Ultrasounds and MRI show destroyed structures

Using ultrasound examination (sonography) and magnetic resonance imaging (MRI), we can analyse the status of the soft tissue inside your shoulder. Ultrasounds allow for clear images of the tear in your muscle and tendon apparatus. Changes to the tendons and any effusions inside your shoulder joint are also visible.

MRI examination offers the most accurate view of the affected joint. This presents the joint in high resolution, allowing us to reliably establish which structures are damaged. 

Rotator Cuff Tear Treatment

Different factors determine treatment

If a tear in the rotator cuff has been diagnosed, there will of course be different therapeutic approaches to consider based on the severity of the damage and extent of the shoulder injury. So selecting the right type of treatment will depend on how the injury occurred, how much this restricts you and how much independence you want, among other things. Your age also plays an important role. For younger patients or more recent tendon tears, the stability of the shoulder is typically restored through surgery. But because wear-related rotator cuff defects often occur in older people and sometimes only cause mild symptoms, extensive reconstruction will need to be carefully considered,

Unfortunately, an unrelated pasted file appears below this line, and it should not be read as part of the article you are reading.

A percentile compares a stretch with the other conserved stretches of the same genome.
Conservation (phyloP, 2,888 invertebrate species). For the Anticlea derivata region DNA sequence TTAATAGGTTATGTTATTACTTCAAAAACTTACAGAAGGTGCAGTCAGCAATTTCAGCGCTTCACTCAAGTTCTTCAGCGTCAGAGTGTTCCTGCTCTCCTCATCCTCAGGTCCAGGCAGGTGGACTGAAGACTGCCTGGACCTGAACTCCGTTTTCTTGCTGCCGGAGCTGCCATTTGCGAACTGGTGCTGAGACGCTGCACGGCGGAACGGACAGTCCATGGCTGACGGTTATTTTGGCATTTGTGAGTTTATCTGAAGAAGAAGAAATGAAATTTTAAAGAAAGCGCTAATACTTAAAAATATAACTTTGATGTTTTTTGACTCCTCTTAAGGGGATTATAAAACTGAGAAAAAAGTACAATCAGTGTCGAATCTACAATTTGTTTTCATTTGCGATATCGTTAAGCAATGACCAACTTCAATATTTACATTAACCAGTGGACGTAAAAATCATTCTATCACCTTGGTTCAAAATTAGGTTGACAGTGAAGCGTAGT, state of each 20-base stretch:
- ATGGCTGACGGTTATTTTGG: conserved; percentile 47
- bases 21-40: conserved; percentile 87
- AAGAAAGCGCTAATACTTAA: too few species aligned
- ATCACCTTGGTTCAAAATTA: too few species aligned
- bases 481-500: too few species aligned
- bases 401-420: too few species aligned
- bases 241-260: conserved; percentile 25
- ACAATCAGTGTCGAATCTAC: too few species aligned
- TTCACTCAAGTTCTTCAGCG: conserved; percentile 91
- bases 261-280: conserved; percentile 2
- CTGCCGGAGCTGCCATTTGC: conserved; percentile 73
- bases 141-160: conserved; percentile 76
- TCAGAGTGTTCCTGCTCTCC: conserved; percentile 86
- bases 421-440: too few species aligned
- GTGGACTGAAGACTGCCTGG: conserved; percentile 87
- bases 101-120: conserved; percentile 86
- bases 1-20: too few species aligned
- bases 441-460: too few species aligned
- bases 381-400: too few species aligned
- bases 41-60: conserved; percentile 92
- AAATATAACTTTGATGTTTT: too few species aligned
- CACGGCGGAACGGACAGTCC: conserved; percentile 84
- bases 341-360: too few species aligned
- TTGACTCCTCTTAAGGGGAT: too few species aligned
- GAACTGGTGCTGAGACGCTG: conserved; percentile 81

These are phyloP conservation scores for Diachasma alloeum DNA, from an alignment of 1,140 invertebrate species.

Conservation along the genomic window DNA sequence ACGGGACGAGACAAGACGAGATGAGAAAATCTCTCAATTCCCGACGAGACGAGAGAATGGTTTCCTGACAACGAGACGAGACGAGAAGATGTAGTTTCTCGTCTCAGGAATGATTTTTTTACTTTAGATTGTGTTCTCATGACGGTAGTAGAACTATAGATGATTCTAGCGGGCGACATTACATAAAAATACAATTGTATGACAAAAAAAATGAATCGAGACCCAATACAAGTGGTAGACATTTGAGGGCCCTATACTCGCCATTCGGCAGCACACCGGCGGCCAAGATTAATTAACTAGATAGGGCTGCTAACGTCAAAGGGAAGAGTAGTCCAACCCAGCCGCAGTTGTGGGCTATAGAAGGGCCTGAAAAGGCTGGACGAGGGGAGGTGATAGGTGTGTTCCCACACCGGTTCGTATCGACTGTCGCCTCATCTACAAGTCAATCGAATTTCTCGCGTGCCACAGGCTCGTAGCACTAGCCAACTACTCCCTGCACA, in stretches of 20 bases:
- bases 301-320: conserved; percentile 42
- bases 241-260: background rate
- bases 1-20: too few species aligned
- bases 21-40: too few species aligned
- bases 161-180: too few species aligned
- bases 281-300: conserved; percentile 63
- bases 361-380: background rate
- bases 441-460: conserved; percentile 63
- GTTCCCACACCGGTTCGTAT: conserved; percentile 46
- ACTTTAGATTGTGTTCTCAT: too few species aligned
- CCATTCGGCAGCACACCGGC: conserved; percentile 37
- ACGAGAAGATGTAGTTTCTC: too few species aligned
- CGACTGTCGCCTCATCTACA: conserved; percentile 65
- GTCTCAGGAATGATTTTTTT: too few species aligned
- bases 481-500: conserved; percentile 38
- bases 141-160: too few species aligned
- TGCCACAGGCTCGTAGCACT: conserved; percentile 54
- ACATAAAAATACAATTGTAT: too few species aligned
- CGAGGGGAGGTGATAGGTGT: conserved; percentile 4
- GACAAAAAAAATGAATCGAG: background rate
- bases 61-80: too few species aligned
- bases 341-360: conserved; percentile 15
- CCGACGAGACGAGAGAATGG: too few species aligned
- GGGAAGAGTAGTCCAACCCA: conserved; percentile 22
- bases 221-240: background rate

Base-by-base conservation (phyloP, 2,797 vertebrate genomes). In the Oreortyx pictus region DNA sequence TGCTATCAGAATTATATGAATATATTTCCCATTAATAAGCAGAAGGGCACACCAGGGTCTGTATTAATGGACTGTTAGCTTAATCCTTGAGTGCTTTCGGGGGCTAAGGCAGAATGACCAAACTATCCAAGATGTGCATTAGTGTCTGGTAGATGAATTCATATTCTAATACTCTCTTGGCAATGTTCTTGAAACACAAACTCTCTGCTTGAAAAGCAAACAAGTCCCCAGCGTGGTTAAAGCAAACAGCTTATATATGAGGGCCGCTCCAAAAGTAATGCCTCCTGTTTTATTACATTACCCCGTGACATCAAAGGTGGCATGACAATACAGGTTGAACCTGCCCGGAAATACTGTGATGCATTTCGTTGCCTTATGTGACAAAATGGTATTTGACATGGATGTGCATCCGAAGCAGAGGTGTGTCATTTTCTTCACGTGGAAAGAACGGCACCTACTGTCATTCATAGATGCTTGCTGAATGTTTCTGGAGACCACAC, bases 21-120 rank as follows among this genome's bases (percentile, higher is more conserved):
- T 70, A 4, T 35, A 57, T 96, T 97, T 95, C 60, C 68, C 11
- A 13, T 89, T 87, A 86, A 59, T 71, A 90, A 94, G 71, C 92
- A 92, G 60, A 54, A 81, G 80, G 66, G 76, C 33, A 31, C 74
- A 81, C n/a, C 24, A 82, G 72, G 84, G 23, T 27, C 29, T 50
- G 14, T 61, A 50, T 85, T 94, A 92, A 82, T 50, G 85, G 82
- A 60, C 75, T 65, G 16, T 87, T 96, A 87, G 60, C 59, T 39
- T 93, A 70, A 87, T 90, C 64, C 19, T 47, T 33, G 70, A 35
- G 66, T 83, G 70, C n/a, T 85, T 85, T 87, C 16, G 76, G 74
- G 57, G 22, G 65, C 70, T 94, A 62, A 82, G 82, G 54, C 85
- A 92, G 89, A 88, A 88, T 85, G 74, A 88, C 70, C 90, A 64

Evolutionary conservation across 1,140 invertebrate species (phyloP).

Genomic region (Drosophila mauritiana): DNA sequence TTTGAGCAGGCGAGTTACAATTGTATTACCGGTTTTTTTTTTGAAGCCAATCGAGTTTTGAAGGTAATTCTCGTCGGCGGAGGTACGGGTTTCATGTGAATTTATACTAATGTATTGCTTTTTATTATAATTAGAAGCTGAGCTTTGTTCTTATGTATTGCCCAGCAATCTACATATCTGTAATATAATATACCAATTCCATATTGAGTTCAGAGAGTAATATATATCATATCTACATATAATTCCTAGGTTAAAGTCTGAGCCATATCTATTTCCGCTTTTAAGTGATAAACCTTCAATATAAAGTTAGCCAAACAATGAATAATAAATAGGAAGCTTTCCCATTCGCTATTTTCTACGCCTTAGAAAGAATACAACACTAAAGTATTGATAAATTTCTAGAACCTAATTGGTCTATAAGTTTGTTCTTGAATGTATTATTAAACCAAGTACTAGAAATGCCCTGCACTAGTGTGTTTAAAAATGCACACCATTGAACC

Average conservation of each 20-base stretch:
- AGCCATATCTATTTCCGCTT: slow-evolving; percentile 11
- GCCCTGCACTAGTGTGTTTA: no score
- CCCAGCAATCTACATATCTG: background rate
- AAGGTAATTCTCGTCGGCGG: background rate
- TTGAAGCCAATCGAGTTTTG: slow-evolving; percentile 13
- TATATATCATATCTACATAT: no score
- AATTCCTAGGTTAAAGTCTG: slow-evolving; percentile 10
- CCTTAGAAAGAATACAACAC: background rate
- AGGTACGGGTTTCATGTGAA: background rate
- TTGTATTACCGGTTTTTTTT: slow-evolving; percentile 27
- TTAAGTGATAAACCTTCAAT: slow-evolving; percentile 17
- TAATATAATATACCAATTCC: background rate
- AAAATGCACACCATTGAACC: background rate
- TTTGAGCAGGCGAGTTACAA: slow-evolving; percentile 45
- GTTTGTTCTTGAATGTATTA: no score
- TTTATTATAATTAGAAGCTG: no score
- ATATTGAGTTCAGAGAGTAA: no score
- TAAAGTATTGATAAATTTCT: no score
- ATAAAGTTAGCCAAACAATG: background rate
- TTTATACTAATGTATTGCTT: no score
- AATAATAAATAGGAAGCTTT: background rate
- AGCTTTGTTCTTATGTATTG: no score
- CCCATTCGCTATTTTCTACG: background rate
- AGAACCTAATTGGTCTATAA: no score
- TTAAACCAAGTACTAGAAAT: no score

along with your individual life circumstances, everyday requirements and sports activities. 

Conservative treatment methods

Conservative treatment through immobilisation and medication

With conservative treatment, the focus is on temporary protection, decongestant and painkilling medication, localised applications of ice or heat and special physiotherapy exercises. Through this, we can achieve a situation where you pain-free or have reduced pain, with as much shoulder functionality as possible. You can preserve the mobility of your shoulder in the early stages using arm pendulum exercises (rotator cuff exercises). If any swelling occurs, our therapists can help relieve this using manual lymph drainage. In addition, additional physical applications such as massages or electrotherapy can support the healing process.

Surgical treatment methods

Rotator cuff tear surgery: making your shoulder pain-free again